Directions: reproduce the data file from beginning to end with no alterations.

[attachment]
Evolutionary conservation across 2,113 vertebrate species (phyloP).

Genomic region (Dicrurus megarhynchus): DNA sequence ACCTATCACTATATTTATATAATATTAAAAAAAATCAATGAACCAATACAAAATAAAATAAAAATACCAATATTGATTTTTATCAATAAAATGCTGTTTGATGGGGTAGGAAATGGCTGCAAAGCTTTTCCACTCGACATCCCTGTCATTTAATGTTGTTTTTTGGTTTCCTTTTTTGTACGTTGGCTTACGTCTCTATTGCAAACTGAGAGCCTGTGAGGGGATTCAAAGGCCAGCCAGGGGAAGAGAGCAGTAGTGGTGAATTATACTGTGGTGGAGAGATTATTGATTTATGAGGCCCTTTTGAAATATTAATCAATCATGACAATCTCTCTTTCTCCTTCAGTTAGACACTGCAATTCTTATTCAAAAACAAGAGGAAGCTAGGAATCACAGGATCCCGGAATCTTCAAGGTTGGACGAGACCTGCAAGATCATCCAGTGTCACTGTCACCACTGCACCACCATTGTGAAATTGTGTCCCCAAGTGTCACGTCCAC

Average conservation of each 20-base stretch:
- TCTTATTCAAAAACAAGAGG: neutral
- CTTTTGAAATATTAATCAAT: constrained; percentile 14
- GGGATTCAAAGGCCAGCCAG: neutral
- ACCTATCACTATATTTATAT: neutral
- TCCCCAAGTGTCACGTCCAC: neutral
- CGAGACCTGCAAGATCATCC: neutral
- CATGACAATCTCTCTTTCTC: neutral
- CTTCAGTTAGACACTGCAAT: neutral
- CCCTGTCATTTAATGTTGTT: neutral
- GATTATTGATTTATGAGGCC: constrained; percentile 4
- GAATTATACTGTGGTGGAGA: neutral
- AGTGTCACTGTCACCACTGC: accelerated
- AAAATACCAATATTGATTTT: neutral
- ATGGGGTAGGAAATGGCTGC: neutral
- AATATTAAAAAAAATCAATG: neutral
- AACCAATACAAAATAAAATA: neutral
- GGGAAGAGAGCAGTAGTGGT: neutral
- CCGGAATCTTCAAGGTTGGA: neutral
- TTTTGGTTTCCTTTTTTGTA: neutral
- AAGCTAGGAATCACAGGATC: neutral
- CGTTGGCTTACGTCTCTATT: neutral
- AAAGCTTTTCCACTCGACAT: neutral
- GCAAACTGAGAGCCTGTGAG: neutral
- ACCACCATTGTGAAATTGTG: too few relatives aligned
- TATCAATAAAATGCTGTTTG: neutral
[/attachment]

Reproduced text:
Evolutionary conservation across 2,113 vertebrate species (phyloP).

Genomic region (Dicrurus megarhynchus): DNA sequence ACCTATCACTATATTTATATAATATTAAAAAAAATCAATGAACCAATACAAAATAAAATAAAAATACCAATATTGATTTTTATCAATAAAATGCTGTTTGATGGGGTAGGAAATGGCTGCAAAGCTTTTCCACTCGACATCCCTGTCATTTAATGTTGTTTTTTGGTTTCCTTTTTTGTACGTTGGCTTACGTCTCTATTGCAAACTGAGAGCCTGTGAGGGGATTCAAAGGCCAGCCAGGGGAAGAGAGCAGTAGTGGTGAATTATACTGTGGTGGAGAGATTATTGATTTATGAGGCCCTTTTGAAATATTAATCAATCATGACAATCTCTCTTTCTCCTTCAGTTAGACACTGCAATTCTTATTCAAAAACAAGAGGAAGCTAGGAATCACAGGATCCCGGAATCTTCAAGGTTGGACGAGACCTGCAAGATCATCCAGTGTCACTGTCACCACTGCACCACCATTGTGAAATTGTGTCCCCAAGTGTCACGTCCAC

Average conservation of each 20-base stretch:
- TCTTATTCAAAAACAAGAGG: neutral
- CTTTTGAAATATTAATCAAT: constrained; percentile 14
- GGGATTCAAAGGCCAGCCAG: neutral
- ACCTATCACTATATTTATAT: neutral
- TCCCCAAGTGTCACGTCCAC: neutral
- CGAGACCTGCAAGATCATCC: neutral
- CATGACAATCTCTCTTTCTC: neutral
- CTTCAGTTAGACACTGCAAT: neutral
- CCCTGTCATTTAATGTTGTT: neutral
- GATTATTGATTTATGAGGCC: constrained; percentile 4
- GAATTATACTGTGGTGGAGA: neutral
- AGTGTCACTGTCACCACTGC: accelerated
- AAAATACCAATATTGATTTT: neutral
- ATGGGGTAGGAAATGGCTGC: neutral
- AATATTAAAAAAAATCAATG: neutral
- AACCAATACAAAATAAAATA: neutral
- GGGAAGAGAGCAGTAGTGGT: neutral
- CCGGAATCTTCAAGGTTGGA: neutral
- TTTTGGTTTCCTTTTTTGTA: neutral
- AAGCTAGGAATCACAGGATC: neutral
- CGTTGGCTTACGTCTCTATT: neutral
- AAAGCTTTTCCACTCGACAT: neutral
- GCAAACTGAGAGCCTGTGAG: neutral
- ACCACCATTGTGAAATTGTG: too few relatives aligned
- TATCAATAAAATGCTGTTTG: neutral